UK utility EDF Energy has announced that the 2000 MW Cottam coal plant will close at the end of September 2019. EDF Energy stated that the plant, which was first commissioned in 1969–70, “will not be economically viable” after the end of September. The plant had failed to win capacity payments from the UK Government and faced significant investments to meet European Union pollution standards. EDF Energy also owns the nearby 2000 MW Burton plant, which is guaranteed capacity payments on three of its four units until the end of September 2021. The company said it intends to honour those agreements but will review the future of the plant beyond then. While the Department for Business, Energy and Industrial Strategy announced last year that legislation would be introduced setting a 2025 end date for coal power, a bill has not yet been tabled. (Guardian, ClientEarth, EDF Energy)

Top News

Campaign of Indonesian presidential contender urges cut to coal plans: A Member of Parliament from the Gerinda Party, Ramson Siagian, said his party will review all contracts in the country’s 35,000 MW new power plan. When the plan was first mooted, about 19,000 MW of new coal capacity was proposed. Ramson said that the Gerinda Party’s presidential candidate, Prabowo Subianto, had stated that Indonesia should reduce its use of coal power, increase renewables and overhaul the plan for the construction of 35,000 MW of new power plants. Prabowo is the main rival to President Joko Widodo in the April election. (Jakarta Post)

Spanish islands set coal plant phase-out schedule: Spain’s Ministry for the Ecological Transition, the regional government of the Balearic Islands and Endesa have agreed to close the 575 MW Alcudia coal plant by 2025. Under the agreement, the first two 130 MW units will close by January 1, 2020. The remaining two 125 MW coal units will have their operating hours capped at 1500 hours a year until August 2021 and then 500 hours a year afterwards and, in line with a new Balearic Islands law, be closed by 2025. (IIDMA, IIDMA)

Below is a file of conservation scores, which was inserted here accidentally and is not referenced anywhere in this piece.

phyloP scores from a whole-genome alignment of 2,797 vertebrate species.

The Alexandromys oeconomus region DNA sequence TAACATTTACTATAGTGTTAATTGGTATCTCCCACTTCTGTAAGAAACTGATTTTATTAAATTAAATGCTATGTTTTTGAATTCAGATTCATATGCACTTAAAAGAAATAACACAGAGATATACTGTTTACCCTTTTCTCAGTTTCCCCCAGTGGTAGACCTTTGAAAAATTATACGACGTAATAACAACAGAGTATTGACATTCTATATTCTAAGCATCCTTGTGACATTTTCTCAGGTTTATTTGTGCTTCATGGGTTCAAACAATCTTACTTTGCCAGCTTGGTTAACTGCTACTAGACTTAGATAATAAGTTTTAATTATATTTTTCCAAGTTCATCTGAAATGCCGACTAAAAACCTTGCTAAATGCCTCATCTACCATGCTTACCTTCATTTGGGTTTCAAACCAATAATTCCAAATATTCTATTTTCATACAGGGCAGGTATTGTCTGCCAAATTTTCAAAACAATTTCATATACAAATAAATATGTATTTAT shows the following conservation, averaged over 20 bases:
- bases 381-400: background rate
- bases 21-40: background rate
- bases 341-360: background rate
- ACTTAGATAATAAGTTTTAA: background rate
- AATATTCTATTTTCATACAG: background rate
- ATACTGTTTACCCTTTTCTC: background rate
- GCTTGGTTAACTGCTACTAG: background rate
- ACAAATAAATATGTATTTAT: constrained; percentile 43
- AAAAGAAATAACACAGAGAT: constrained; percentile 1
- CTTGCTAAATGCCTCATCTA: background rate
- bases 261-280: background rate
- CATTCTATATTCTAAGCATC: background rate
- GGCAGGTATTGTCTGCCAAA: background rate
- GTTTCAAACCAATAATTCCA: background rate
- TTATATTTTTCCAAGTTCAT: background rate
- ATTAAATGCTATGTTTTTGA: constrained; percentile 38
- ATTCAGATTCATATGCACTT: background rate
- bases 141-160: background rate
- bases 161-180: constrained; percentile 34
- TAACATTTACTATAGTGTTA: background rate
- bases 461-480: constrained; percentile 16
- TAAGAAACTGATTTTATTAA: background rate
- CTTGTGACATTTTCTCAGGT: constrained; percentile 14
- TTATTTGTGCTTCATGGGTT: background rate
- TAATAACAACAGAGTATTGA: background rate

Judge recommends that US agency reconsider climate impacts in coal mine decision: US Magistrate Judge Timothy Cavan has recommended that the Department of Interior re-assess the proposed expansion of Cloud Peak Energy’s Spring Creek Mine in Montana. The agency’s original decision to approve the mine expansion has been appealed by WildEarth Guardians and the Montana Environmental Information Center. Cavan agreed with the two groups that the department had “failed to take a hard look at greenhouse gas emissions” but stopped short of ordering a freeze on the mining operations while the re-assessment is undertaken. US District Judge Susan Watters has yet to review Cavan’s recommendation. (Associated Press, Western Environmental Law Center)

UN committee urges Japan to cut emissions and support for new coal projects: A committee reviewing Japan’s compliance with the United Nations Convention on the Rights of the Child has urged the government to “reconsider” its financial support for new coal plants “in other countries” and to cut its domestic greenhouse gas emissions in line with its international commitments. (Kiko Network)